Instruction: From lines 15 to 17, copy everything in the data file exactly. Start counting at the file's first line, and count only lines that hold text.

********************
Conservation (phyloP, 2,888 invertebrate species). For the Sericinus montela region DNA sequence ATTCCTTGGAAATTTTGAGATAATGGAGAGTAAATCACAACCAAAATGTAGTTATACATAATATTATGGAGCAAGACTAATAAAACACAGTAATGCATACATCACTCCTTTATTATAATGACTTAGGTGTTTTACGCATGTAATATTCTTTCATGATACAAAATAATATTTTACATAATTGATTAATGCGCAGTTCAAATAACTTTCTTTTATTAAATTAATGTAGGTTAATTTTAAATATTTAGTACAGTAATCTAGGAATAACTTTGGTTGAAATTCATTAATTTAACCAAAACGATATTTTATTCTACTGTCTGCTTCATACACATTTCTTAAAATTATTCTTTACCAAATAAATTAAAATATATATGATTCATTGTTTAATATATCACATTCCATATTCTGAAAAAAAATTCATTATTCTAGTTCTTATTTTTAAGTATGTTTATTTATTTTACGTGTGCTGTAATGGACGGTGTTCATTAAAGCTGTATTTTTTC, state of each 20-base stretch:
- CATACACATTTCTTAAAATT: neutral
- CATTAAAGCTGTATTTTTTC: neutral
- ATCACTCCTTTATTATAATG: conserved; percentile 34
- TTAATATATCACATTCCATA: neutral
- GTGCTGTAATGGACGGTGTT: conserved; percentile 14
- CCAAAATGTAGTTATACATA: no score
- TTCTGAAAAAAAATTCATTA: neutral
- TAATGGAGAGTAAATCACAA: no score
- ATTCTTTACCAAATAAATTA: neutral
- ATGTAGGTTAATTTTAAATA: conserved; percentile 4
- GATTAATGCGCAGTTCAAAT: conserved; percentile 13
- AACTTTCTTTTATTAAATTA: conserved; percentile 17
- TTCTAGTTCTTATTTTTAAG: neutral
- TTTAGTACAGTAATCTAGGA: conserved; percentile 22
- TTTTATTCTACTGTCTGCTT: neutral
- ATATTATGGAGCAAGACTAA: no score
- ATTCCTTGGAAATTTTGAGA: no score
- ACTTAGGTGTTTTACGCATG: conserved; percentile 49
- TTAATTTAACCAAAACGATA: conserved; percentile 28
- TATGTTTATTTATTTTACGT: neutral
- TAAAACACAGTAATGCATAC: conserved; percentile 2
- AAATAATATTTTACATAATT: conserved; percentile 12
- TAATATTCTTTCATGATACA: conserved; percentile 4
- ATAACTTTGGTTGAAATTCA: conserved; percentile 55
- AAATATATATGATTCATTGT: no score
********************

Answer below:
- TTTAGTACAGTAATCTAGGA: conserved; percentile 22
- TTTTATTCTACTGTCTGCTT: neutral
- ATATTATGGAGCAAGACTAA: no score